To linger: a verb meaning to lose oneself and all track of time in the pleasant company of others (the EM Dictionary of Lost Words).
It was at a sidewalk café in Paris, in the middle of a Saturday afternoon, that I had the epiphany: I had forgotten how to practice the fine art of lingering (if I ever knew how). I marveled as I watched friends sit over glasses of wine and cups of coffee chatting away as if they hadn’t anything more important to do. What I’ve come to realize is— they didn’t. They valued nothing more than the person in their company. Perhaps our European counterparts understand something we Americans have forgotten: Friendships rarely die of catastrophic events. They die of neglect.
Texting, phone chats, and an email exchange had, over the years, become my de-facto standard for keeping in touch. But keeping in touch is not the same as investing in or honoring a relationship. It is the belly laughs, the sharing of heartbreaking secrets and the exchange of thought-provoking ideas that deepens existing friendships and lays the foundation for new ones when lingering face-to-face. I’ve found since my return from Paris, and my dedication to the art, that a weekly two-hour coffee or lunch has not robbed me of one moment of productivity. Yes, I am busy like everyone else but the investment I’ve made in time spent with friends and the undivided attention they afford me has been returned to us in a mutual currency that is as invaluable as it is intangible. A currency that is not spent but is banked. A currency that compounds when we’re together.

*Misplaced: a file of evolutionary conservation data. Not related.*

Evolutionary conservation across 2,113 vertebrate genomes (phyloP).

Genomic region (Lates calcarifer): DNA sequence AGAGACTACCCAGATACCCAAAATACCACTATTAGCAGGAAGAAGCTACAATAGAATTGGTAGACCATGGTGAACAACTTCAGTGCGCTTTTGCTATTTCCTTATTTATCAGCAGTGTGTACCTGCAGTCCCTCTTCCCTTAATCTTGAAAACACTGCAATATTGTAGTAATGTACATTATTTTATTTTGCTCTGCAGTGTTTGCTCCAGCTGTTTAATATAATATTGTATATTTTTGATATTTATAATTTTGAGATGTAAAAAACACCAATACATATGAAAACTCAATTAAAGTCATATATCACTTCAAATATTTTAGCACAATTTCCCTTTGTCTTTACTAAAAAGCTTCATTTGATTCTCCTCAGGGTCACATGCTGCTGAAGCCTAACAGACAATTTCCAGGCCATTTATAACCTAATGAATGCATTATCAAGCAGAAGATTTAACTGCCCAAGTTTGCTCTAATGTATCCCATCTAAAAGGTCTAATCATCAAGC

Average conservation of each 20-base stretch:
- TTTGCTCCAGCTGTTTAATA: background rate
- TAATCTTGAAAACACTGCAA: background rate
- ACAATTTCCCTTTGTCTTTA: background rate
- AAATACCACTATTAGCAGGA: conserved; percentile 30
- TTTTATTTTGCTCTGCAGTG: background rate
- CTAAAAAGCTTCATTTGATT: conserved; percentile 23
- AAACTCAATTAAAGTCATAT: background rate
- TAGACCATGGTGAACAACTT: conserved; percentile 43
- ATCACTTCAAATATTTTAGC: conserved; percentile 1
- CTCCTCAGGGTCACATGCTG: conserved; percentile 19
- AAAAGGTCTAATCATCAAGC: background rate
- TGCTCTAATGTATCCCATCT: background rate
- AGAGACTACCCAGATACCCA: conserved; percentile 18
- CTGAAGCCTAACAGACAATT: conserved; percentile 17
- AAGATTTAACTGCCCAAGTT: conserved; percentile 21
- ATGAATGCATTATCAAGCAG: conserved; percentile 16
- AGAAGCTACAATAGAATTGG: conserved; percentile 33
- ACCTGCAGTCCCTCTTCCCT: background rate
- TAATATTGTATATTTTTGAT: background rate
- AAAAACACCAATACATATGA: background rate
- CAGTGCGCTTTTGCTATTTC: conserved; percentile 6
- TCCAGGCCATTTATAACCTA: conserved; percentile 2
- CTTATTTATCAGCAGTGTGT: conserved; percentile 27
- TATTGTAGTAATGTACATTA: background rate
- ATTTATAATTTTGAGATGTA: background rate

“Friendship is not about what someone can do for you, it’s who and what the two of you become in each other’s presence.” - Dr. Ronald Sharp
If you find your friendships are fading; if you find they’ve become superficial. If your friendships feel more transactional than mutual, consider the European approach: invite them out for coffee and just linger.